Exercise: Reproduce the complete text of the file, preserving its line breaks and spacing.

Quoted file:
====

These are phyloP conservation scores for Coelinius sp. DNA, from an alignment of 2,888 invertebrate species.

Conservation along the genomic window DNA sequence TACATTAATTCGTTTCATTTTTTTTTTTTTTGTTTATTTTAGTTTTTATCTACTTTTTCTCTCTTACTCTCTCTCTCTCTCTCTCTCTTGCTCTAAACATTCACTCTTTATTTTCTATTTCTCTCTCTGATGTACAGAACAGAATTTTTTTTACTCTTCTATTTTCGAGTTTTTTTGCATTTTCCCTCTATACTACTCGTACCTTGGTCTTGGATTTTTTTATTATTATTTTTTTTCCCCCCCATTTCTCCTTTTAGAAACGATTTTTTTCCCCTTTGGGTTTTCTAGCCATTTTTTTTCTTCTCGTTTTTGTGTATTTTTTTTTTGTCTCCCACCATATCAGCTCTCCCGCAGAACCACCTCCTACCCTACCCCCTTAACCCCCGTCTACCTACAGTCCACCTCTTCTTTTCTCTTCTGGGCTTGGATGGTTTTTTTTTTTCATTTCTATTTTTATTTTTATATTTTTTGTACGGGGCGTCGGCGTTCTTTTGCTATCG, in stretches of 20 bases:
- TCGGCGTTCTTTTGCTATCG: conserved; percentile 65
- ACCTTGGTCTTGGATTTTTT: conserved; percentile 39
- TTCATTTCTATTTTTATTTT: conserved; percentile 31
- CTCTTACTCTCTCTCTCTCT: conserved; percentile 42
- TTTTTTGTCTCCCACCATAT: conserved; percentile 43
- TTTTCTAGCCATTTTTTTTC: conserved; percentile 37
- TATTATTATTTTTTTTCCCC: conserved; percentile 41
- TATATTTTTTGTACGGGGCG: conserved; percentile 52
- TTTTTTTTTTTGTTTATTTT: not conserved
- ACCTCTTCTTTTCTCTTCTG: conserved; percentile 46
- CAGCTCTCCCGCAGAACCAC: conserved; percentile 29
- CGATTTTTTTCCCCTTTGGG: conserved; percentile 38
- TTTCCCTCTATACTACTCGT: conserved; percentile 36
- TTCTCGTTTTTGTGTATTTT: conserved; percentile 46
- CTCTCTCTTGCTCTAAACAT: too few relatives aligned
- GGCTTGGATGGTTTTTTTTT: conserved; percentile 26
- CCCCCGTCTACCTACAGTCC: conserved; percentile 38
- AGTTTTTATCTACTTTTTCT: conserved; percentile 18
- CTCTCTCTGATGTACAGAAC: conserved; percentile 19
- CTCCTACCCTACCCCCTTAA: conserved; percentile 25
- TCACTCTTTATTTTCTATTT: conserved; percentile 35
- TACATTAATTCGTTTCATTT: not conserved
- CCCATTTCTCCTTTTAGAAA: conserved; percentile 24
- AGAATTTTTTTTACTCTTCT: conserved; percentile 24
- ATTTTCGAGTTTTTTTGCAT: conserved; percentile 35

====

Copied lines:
These are phyloP conservation scores for Coelinius sp. DNA, from an alignment of 2,888 invertebrate species.

Conservation along the genomic window DNA sequence TACATTAATTCGTTTCATTTTTTTTTTTTTTGTTTATTTTAGTTTTTATCTACTTTTTCTCTCTTACTCTCTCTCTCTCTCTCTCTCTTGCTCTAAACATTCACTCTTTATTTTCTATTTCTCTCTCTGATGTACAGAACAGAATTTTTTTTACTCTTCTATTTTCGAGTTTTTTTGCATTTTCCCTCTATACTACTCGTACCTTGGTCTTGGATTTTTTTATTATTATTTTTTTTCCCCCCCATTTCTCCTTTTAGAAACGATTTTTTTCCCCTTTGGGTTTTCTAGCCATTTTTTTTCTTCTCGTTTTTGTGTATTTTTTTTTTGTCTCCCACCATATCAGCTCTCCCGCAGAACCACCTCCTACCCTACCCCCTTAACCCCCGTCTACCTACAGTCCACCTCTTCTTTTCTCTTCTGGGCTTGGATGGTTTTTTTTTTTCATTTCTATTTTTATTTTTATATTTTTTGTACGGGGCGTCGGCGTTCTTTTGCTATCG, in stretches of 20 bases:
- TCGGCGTTCTTTTGCTATCG: conserved; percentile 65
- ACCTTGGTCTTGGATTTTTT: conserved; percentile 39
- TTCATTTCTATTTTTATTTT: conserved; percentile 31
- CTCTTACTCTCTCTCTCTCT: conserved; percentile 42
- TTTTTTGTCTCCCACCATAT: conserved; percentile 43
- TTTTCTAGCCATTTTTTTTC: conserved; percentile 37
- TATTATTATTTTTTTTCCCC: conserved; percentile 41
- TATATTTTTTGTACGGGGCG: conserved; percentile 52
- TTTTTTTTTTTGTTTATTTT: not conserved
- ACCTCTTCTTTTCTCTTCTG: conserved; percentile 46
- CAGCTCTCCCGCAGAACCAC: conserved; percentile 29
- CGATTTTTTTCCCCTTTGGG: conserved; percentile 38
- TTTCCCTCTATACTACTCGT: conserved; percentile 36
- TTCTCGTTTTTGTGTATTTT: conserved; percentile 46
- CTCTCTCTTGCTCTAAACAT: too few relatives aligned
- GGCTTGGATGGTTTTTTTTT: conserved; percentile 26
- CCCCCGTCTACCTACAGTCC: conserved; percentile 38
- AGTTTTTATCTACTTTTTCT: conserved; percentile 18
- CTCTCTCTGATGTACAGAAC: conserved; percentile 19
- CTCCTACCCTACCCCCTTAA: conserved; percentile 25
- TCACTCTTTATTTTCTATTT: conserved; percentile 35
- TACATTAATTCGTTTCATTT: not conserved
- CCCATTTCTCCTTTTAGAAA: conserved; percentile 24
- AGAATTTTTTTTACTCTTCT: conserved; percentile 24
- ATTTTCGAGTTTTTTTGCAT: conserved; percentile 35